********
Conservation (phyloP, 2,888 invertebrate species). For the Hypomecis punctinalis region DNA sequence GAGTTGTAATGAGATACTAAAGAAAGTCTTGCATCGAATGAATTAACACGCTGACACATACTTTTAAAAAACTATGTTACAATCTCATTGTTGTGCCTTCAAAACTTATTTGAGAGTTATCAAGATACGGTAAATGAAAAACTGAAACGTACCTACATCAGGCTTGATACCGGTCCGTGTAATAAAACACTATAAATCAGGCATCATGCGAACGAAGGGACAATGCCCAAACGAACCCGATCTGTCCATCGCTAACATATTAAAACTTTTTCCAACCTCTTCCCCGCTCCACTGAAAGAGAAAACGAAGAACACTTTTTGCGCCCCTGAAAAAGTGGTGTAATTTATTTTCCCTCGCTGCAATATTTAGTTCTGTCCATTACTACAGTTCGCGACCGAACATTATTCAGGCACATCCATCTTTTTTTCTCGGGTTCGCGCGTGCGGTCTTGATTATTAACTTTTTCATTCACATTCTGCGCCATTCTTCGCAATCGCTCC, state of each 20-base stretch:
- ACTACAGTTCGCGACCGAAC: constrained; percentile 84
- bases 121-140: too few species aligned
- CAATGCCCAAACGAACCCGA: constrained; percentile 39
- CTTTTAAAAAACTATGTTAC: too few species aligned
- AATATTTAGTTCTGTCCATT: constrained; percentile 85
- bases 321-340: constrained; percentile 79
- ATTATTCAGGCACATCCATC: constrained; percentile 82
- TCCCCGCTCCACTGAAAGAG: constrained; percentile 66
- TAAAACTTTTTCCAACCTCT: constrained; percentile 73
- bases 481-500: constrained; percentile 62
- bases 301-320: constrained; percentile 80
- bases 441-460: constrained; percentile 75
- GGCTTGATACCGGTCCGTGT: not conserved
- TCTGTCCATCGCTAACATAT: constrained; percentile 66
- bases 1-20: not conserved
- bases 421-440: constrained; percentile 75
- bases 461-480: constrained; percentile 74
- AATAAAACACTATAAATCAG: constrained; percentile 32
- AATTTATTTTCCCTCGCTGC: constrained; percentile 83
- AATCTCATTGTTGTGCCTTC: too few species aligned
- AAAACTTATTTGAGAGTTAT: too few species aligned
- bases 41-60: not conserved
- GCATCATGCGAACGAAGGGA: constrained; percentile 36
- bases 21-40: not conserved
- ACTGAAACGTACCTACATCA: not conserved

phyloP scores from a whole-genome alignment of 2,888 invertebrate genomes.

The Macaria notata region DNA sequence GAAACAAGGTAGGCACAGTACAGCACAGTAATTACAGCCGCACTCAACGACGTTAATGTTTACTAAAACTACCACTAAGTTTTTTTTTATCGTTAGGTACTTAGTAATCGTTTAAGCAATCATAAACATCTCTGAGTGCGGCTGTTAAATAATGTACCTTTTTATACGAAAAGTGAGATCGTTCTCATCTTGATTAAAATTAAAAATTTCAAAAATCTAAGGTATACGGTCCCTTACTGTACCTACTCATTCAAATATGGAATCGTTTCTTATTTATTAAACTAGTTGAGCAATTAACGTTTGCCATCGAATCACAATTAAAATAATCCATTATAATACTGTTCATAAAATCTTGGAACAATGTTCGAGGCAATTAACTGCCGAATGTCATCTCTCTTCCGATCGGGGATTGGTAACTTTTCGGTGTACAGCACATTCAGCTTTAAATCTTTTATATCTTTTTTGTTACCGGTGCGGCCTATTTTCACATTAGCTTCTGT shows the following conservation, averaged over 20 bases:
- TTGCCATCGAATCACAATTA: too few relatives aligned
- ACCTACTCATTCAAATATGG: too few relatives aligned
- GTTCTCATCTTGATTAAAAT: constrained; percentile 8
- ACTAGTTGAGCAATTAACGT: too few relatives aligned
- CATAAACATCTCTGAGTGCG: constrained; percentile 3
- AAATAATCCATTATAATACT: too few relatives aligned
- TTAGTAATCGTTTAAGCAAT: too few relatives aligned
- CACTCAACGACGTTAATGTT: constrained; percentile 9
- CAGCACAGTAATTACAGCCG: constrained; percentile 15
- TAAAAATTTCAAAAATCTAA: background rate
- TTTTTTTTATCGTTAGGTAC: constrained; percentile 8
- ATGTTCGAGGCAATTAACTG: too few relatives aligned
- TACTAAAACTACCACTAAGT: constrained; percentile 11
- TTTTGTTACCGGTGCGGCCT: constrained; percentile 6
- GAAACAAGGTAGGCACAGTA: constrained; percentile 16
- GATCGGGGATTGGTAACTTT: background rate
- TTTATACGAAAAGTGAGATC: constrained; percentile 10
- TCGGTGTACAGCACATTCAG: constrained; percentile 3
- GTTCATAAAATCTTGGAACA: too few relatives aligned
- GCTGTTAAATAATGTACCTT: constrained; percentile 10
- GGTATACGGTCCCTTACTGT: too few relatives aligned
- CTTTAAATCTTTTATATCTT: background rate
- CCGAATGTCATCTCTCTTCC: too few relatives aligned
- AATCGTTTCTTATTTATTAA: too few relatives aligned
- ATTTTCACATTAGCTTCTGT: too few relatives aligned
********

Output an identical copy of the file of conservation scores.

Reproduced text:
Conservation (phyloP, 2,888 invertebrate species). For the Hypomecis punctinalis region DNA sequence GAGTTGTAATGAGATACTAAAGAAAGTCTTGCATCGAATGAATTAACACGCTGACACATACTTTTAAAAAACTATGTTACAATCTCATTGTTGTGCCTTCAAAACTTATTTGAGAGTTATCAAGATACGGTAAATGAAAAACTGAAACGTACCTACATCAGGCTTGATACCGGTCCGTGTAATAAAACACTATAAATCAGGCATCATGCGAACGAAGGGACAATGCCCAAACGAACCCGATCTGTCCATCGCTAACATATTAAAACTTTTTCCAACCTCTTCCCCGCTCCACTGAAAGAGAAAACGAAGAACACTTTTTGCGCCCCTGAAAAAGTGGTGTAATTTATTTTCCCTCGCTGCAATATTTAGTTCTGTCCATTACTACAGTTCGCGACCGAACATTATTCAGGCACATCCATCTTTTTTTCTCGGGTTCGCGCGTGCGGTCTTGATTATTAACTTTTTCATTCACATTCTGCGCCATTCTTCGCAATCGCTCC, state of each 20-base stretch:
- ACTACAGTTCGCGACCGAAC: constrained; percentile 84
- bases 121-140: too few species aligned
- CAATGCCCAAACGAACCCGA: constrained; percentile 39
- CTTTTAAAAAACTATGTTAC: too few species aligned
- AATATTTAGTTCTGTCCATT: constrained; percentile 85
- bases 321-340: constrained; percentile 79
- ATTATTCAGGCACATCCATC: constrained; percentile 82
- TCCCCGCTCCACTGAAAGAG: constrained; percentile 66
- TAAAACTTTTTCCAACCTCT: constrained; percentile 73
- bases 481-500: constrained; percentile 62
- bases 301-320: constrained; percentile 80
- bases 441-460: constrained; percentile 75
- GGCTTGATACCGGTCCGTGT: not conserved
- TCTGTCCATCGCTAACATAT: constrained; percentile 66
- bases 1-20: not conserved
- bases 421-440: constrained; percentile 75
- bases 461-480: constrained; percentile 74
- AATAAAACACTATAAATCAG: constrained; percentile 32
- AATTTATTTTCCCTCGCTGC: constrained; percentile 83
- AATCTCATTGTTGTGCCTTC: too few species aligned
- AAAACTTATTTGAGAGTTAT: too few species aligned
- bases 41-60: not conserved
- GCATCATGCGAACGAAGGGA: constrained; percentile 36
- bases 21-40: not conserved
- ACTGAAACGTACCTACATCA: not conserved

phyloP scores from a whole-genome alignment of 2,888 invertebrate genomes.

The Macaria notata region DNA sequence GAAACAAGGTAGGCACAGTACAGCACAGTAATTACAGCCGCACTCAACGACGTTAATGTTTACTAAAACTACCACTAAGTTTTTTTTTATCGTTAGGTACTTAGTAATCGTTTAAGCAATCATAAACATCTCTGAGTGCGGCTGTTAAATAATGTACCTTTTTATACGAAAAGTGAGATCGTTCTCATCTTGATTAAAATTAAAAATTTCAAAAATCTAAGGTATACGGTCCCTTACTGTACCTACTCATTCAAATATGGAATCGTTTCTTATTTATTAAACTAGTTGAGCAATTAACGTTTGCCATCGAATCACAATTAAAATAATCCATTATAATACTGTTCATAAAATCTTGGAACAATGTTCGAGGCAATTAACTGCCGAATGTCATCTCTCTTCCGATCGGGGATTGGTAACTTTTCGGTGTACAGCACATTCAGCTTTAAATCTTTTATATCTTTTTTGTTACCGGTGCGGCCTATTTTCACATTAGCTTCTGT shows the following conservation, averaged over 20 bases:
- TTGCCATCGAATCACAATTA: too few relatives aligned
- ACCTACTCATTCAAATATGG: too few relatives aligned
- GTTCTCATCTTGATTAAAAT: constrained; percentile 8
- ACTAGTTGAGCAATTAACGT: too few relatives aligned
- CATAAACATCTCTGAGTGCG: constrained; percentile 3
- AAATAATCCATTATAATACT: too few relatives aligned
- TTAGTAATCGTTTAAGCAAT: too few relatives aligned
- CACTCAACGACGTTAATGTT: constrained; percentile 9
- CAGCACAGTAATTACAGCCG: constrained; percentile 15
- TAAAAATTTCAAAAATCTAA: background rate
- TTTTTTTTATCGTTAGGTAC: constrained; percentile 8
- ATGTTCGAGGCAATTAACTG: too few relatives aligned
- TACTAAAACTACCACTAAGT: constrained; percentile 11
- TTTTGTTACCGGTGCGGCCT: constrained; percentile 6
- GAAACAAGGTAGGCACAGTA: constrained; percentile 16
- GATCGGGGATTGGTAACTTT: background rate
- TTTATACGAAAAGTGAGATC: constrained; percentile 10
- TCGGTGTACAGCACATTCAG: constrained; percentile 3
- GTTCATAAAATCTTGGAACA: too few relatives aligned
- GCTGTTAAATAATGTACCTT: constrained; percentile 10
- GGTATACGGTCCCTTACTGT: too few relatives aligned
- CTTTAAATCTTTTATATCTT: background rate
- CCGAATGTCATCTCTCTTCC: too few relatives aligned
- AATCGTTTCTTATTTATTAA: too few relatives aligned
- ATTTTCACATTAGCTTCTGT: too few relatives aligned